They are changed; as a couple, as vampire and witch and as people. They go from those early days of discovering what it was like to find love, to a darker space. I was hoping the author would maintain that early sensuality which drew me to the first novel, but the story line was such, that we were taken on a scientific journey, where the analysis of blood rage consumes one half of the book, while Diana loses her voice in other parts of the story. Her voice does return eventually, powerful and clear. Pregnancy notwithstanding, she is still the most powerful witch in the book, never to be underestimated. She stands extremely strong against the congregation in Venice and sort of beats them at their own game.
This book is largely about the power of evil that lurks in the darkest recesses of mind and body, capable of destroying everything one holds dear. It is filled with such hope of destruction, – I use the word “hope” because – the darker the narrative, the more hopeful the destructive elements become. I want to keep my eyes open in the dark even when light refuses its power. While the evil isn’t completely unexpected, its capabilities are unimaginable.
Benjamin. There is now an interesting face and identity.
Benjamin has blood rage. He is Matthew’s son. He rapes and infects as he seeks to destroy Matthew’s family and create his own race of hybrid vampire witches. It reads briefly like an episode of Vampire Diaries but I promise you, it is much more.
I won’t be retelling the story because I’ve already revealed the important bits. The cast of characters however are essential to the flow of the story. One that really stood out, one I badly want in his own story, with his own flaws to mend, wounds to heal and a mate to find, is Gallowglass. I’m not sure if it is the fact that I love author Diana Gabaldon’s Outlander books, or if it is because I’m finally watching the book reinvented for t.v. or it is just my love of Scotland. This Scottish vampire takes over the book like a moth to a flame, like bees to honey, like… um well, you get the drift. It is Gallowglass that made me enjoy the book that much more, his humor, his charm, that lilting way he calls Diana, auntie makes this character so appealing. Gallowglass has a kind voice, wisdom and heart to give, he deserves his own journey.
Fernando is another character I grew to love. He is mentioned in the first book but has no character. When we meet him, his voice is different; soothing, wise, strong. A necessary cup of tea when tensions threaten to overwhelm. Marcus, Matthew’s son, finally steps out of his box. His voice has leadership and power. He fights, stands his ground and finds a mate. And then, there is Jack. A little boy with floppy hair who captured my attention in book two. He returns an adult. Sweet and wild, Jack is the glue that seems to hold several pieces of the story together. My favorite interactions are between Diana and her aunt Sarah. There is herb lore and spells, there are interesting explanations about weavers and bindings when they work together. It is a refreshing change from vampire DNA study.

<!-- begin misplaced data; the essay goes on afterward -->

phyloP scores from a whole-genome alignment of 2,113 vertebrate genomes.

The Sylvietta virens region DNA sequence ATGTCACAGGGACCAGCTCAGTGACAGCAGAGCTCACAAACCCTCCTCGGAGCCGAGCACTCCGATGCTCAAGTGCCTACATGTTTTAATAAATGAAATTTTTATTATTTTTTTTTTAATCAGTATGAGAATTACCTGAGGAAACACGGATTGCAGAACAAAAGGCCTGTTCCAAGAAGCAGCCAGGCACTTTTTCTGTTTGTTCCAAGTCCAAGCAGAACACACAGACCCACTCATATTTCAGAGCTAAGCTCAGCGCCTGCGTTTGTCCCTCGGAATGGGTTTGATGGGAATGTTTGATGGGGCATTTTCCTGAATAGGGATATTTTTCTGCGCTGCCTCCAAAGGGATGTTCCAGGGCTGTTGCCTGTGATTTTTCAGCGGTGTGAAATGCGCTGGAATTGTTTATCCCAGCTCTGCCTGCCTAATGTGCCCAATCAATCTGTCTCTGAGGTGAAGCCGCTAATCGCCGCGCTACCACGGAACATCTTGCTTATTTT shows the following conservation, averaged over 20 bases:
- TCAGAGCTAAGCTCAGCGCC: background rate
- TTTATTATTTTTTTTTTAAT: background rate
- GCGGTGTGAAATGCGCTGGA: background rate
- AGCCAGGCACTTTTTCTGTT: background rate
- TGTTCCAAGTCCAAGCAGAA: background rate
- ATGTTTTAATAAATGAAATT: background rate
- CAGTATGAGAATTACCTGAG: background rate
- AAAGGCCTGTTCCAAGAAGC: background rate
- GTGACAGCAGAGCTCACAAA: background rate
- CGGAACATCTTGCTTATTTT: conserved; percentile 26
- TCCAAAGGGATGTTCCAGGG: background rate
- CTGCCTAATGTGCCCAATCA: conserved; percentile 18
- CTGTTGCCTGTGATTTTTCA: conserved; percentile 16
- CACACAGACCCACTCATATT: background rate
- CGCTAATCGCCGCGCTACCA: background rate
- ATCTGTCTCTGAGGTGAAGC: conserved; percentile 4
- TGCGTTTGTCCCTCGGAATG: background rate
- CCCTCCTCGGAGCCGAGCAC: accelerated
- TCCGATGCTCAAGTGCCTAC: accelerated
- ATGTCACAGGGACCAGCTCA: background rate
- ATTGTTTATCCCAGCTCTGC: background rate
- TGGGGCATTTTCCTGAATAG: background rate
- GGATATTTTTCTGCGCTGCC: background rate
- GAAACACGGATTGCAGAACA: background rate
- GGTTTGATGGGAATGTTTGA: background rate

As a reader who went on this journey with Harkness and her characters, I walked to the end with a sense of finality but not sadness. It was time. What Diana’s parents foresaw in the previous books was enchanting, it was fun to watch how it all came together. I did not enjoy dealing with that terrible affliction – blood rage, although I understood why it was essential to the plot. I did not enjoy Baldwin and Verin, in fact I never understood her. I wish the other brother Hugh was alive instead. Yet, the entire cast made the evolution possible; bridging that interesting dichotomy between alchemy and science.
It takes much talent to elicit any sort of emotion or connection to a character when writing any type of genre. Deborah Harkness has been tremendously successful in this genre of fantasy fiction. In keeping her characters alive,bringing her knowledge of witches lore to the forefront, and beautifully juxtaposing this notion of a chemical marriage between two otherworldly, powerful beings, she binds her tale dusting it with family politics, a fictitious covenant and magic bringing her series to a fitting end. I have the strangest feeling this is not the end for Diana Bishop and her extraordinary family, for while opposites work well in cohesion, there is always an element of imbalance from which a new story breathes life.
Book – The Book of Life by Deborah Harkness
- Hard cover, 561 pages
- Published by,Viking Penguin, a member of Penguin Group(USA)
- First Edition, 2014
- ISBN 978-0-670-02559-6